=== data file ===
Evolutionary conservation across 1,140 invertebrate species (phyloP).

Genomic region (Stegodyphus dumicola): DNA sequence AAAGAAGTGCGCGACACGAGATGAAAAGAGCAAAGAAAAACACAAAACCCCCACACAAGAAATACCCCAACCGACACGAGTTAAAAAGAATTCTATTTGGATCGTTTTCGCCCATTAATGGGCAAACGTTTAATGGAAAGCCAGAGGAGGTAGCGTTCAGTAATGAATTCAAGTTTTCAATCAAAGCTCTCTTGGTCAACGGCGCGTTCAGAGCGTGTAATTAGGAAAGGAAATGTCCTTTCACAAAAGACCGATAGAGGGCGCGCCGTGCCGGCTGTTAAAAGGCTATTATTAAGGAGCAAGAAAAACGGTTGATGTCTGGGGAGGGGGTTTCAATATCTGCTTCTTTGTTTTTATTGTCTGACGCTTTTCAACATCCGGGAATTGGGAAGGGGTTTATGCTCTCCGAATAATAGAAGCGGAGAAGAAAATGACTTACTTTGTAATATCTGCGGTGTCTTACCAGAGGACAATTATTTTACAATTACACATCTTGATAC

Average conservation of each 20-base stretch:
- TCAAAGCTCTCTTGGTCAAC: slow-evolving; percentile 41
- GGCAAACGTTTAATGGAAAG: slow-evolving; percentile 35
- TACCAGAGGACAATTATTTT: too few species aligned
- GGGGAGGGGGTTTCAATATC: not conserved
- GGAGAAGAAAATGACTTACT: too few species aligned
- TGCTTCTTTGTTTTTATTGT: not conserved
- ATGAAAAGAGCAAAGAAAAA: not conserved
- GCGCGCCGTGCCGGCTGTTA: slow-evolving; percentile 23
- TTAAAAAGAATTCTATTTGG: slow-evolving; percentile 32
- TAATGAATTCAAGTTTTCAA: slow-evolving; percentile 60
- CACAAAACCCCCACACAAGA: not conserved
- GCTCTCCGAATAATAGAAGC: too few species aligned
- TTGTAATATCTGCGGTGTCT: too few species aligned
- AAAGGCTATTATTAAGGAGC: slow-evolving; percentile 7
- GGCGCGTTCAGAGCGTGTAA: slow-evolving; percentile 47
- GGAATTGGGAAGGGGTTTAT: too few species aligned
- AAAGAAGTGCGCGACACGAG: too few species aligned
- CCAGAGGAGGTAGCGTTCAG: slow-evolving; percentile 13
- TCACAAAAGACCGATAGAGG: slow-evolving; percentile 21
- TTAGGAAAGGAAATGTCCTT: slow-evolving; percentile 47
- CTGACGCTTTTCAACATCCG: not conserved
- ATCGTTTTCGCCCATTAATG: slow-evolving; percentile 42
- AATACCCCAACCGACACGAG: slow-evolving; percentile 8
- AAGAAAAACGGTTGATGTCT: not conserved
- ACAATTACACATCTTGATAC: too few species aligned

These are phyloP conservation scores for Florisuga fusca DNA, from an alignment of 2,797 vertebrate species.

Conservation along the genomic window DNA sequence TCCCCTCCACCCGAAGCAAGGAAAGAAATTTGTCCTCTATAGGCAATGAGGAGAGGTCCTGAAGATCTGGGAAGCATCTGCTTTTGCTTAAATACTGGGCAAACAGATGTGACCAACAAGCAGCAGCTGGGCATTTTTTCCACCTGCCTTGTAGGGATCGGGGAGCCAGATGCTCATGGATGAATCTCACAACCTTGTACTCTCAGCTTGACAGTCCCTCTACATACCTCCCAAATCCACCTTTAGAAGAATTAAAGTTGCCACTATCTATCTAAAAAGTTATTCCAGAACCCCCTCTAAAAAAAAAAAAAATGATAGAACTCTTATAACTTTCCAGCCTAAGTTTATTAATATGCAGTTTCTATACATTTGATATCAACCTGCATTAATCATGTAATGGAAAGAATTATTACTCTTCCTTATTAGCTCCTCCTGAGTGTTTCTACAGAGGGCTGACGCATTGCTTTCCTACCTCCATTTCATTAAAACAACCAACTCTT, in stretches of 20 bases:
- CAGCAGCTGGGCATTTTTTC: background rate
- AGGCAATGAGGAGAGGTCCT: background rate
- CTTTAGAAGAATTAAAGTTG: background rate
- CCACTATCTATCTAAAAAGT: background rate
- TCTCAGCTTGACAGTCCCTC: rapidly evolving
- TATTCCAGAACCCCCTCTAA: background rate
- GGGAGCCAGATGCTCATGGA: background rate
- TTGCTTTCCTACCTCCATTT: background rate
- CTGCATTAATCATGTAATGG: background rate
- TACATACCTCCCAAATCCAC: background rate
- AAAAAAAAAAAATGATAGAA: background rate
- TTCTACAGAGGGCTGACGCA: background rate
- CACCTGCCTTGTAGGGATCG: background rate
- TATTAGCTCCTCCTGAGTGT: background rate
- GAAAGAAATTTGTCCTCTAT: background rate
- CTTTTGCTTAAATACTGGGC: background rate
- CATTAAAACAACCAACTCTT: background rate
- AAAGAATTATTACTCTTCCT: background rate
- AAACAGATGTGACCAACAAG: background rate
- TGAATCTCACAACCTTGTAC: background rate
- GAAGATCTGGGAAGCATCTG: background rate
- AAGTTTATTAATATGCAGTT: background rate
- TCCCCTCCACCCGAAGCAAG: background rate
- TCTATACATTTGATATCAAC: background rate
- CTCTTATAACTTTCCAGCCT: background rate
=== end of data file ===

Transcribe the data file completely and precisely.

Evolutionary conservation across 1,140 invertebrate species (phyloP).

Genomic region (Stegodyphus dumicola): DNA sequence AAAGAAGTGCGCGACACGAGATGAAAAGAGCAAAGAAAAACACAAAACCCCCACACAAGAAATACCCCAACCGACACGAGTTAAAAAGAATTCTATTTGGATCGTTTTCGCCCATTAATGGGCAAACGTTTAATGGAAAGCCAGAGGAGGTAGCGTTCAGTAATGAATTCAAGTTTTCAATCAAAGCTCTCTTGGTCAACGGCGCGTTCAGAGCGTGTAATTAGGAAAGGAAATGTCCTTTCACAAAAGACCGATAGAGGGCGCGCCGTGCCGGCTGTTAAAAGGCTATTATTAAGGAGCAAGAAAAACGGTTGATGTCTGGGGAGGGGGTTTCAATATCTGCTTCTTTGTTTTTATTGTCTGACGCTTTTCAACATCCGGGAATTGGGAAGGGGTTTATGCTCTCCGAATAATAGAAGCGGAGAAGAAAATGACTTACTTTGTAATATCTGCGGTGTCTTACCAGAGGACAATTATTTTACAATTACACATCTTGATAC

Average conservation of each 20-base stretch:
- TCAAAGCTCTCTTGGTCAAC: slow-evolving; percentile 41
- GGCAAACGTTTAATGGAAAG: slow-evolving; percentile 35
- TACCAGAGGACAATTATTTT: too few species aligned
- GGGGAGGGGGTTTCAATATC: not conserved
- GGAGAAGAAAATGACTTACT: too few species aligned
- TGCTTCTTTGTTTTTATTGT: not conserved
- ATGAAAAGAGCAAAGAAAAA: not conserved
- GCGCGCCGTGCCGGCTGTTA: slow-evolving; percentile 23
- TTAAAAAGAATTCTATTTGG: slow-evolving; percentile 32
- TAATGAATTCAAGTTTTCAA: slow-evolving; percentile 60
- CACAAAACCCCCACACAAGA: not conserved
- GCTCTCCGAATAATAGAAGC: too few species aligned
- TTGTAATATCTGCGGTGTCT: too few species aligned
- AAAGGCTATTATTAAGGAGC: slow-evolving; percentile 7
- GGCGCGTTCAGAGCGTGTAA: slow-evolving; percentile 47
- GGAATTGGGAAGGGGTTTAT: too few species aligned
- AAAGAAGTGCGCGACACGAG: too few species aligned
- CCAGAGGAGGTAGCGTTCAG: slow-evolving; percentile 13
- TCACAAAAGACCGATAGAGG: slow-evolving; percentile 21
- TTAGGAAAGGAAATGTCCTT: slow-evolving; percentile 47
- CTGACGCTTTTCAACATCCG: not conserved
- ATCGTTTTCGCCCATTAATG: slow-evolving; percentile 42
- AATACCCCAACCGACACGAG: slow-evolving; percentile 8
- AAGAAAAACGGTTGATGTCT: not conserved
- ACAATTACACATCTTGATAC: too few species aligned

These are phyloP conservation scores for Florisuga fusca DNA, from an alignment of 2,797 vertebrate species.

Conservation along the genomic window DNA sequence TCCCCTCCACCCGAAGCAAGGAAAGAAATTTGTCCTCTATAGGCAATGAGGAGAGGTCCTGAAGATCTGGGAAGCATCTGCTTTTGCTTAAATACTGGGCAAACAGATGTGACCAACAAGCAGCAGCTGGGCATTTTTTCCACCTGCCTTGTAGGGATCGGGGAGCCAGATGCTCATGGATGAATCTCACAACCTTGTACTCTCAGCTTGACAGTCCCTCTACATACCTCCCAAATCCACCTTTAGAAGAATTAAAGTTGCCACTATCTATCTAAAAAGTTATTCCAGAACCCCCTCTAAAAAAAAAAAAAATGATAGAACTCTTATAACTTTCCAGCCTAAGTTTATTAATATGCAGTTTCTATACATTTGATATCAACCTGCATTAATCATGTAATGGAAAGAATTATTACTCTTCCTTATTAGCTCCTCCTGAGTGTTTCTACAGAGGGCTGACGCATTGCTTTCCTACCTCCATTTCATTAAAACAACCAACTCTT, in stretches of 20 bases:
- CAGCAGCTGGGCATTTTTTC: background rate
- AGGCAATGAGGAGAGGTCCT: background rate
- CTTTAGAAGAATTAAAGTTG: background rate
- CCACTATCTATCTAAAAAGT: background rate
- TCTCAGCTTGACAGTCCCTC: rapidly evolving
- TATTCCAGAACCCCCTCTAA: background rate
- GGGAGCCAGATGCTCATGGA: background rate
- TTGCTTTCCTACCTCCATTT: background rate
- CTGCATTAATCATGTAATGG: background rate
- TACATACCTCCCAAATCCAC: background rate
- AAAAAAAAAAAATGATAGAA: background rate
- TTCTACAGAGGGCTGACGCA: background rate
- CACCTGCCTTGTAGGGATCG: background rate
- TATTAGCTCCTCCTGAGTGT: background rate
- GAAAGAAATTTGTCCTCTAT: background rate
- CTTTTGCTTAAATACTGGGC: background rate
- CATTAAAACAACCAACTCTT: background rate
- AAAGAATTATTACTCTTCCT: background rate
- AAACAGATGTGACCAACAAG: background rate
- TGAATCTCACAACCTTGTAC: background rate
- GAAGATCTGGGAAGCATCTG: background rate
- AAGTTTATTAATATGCAGTT: background rate
- TCCCCTCCACCCGAAGCAAG: background rate
- TCTATACATTTGATATCAAC: background rate
- CTCTTATAACTTTCCAGCCT: background rate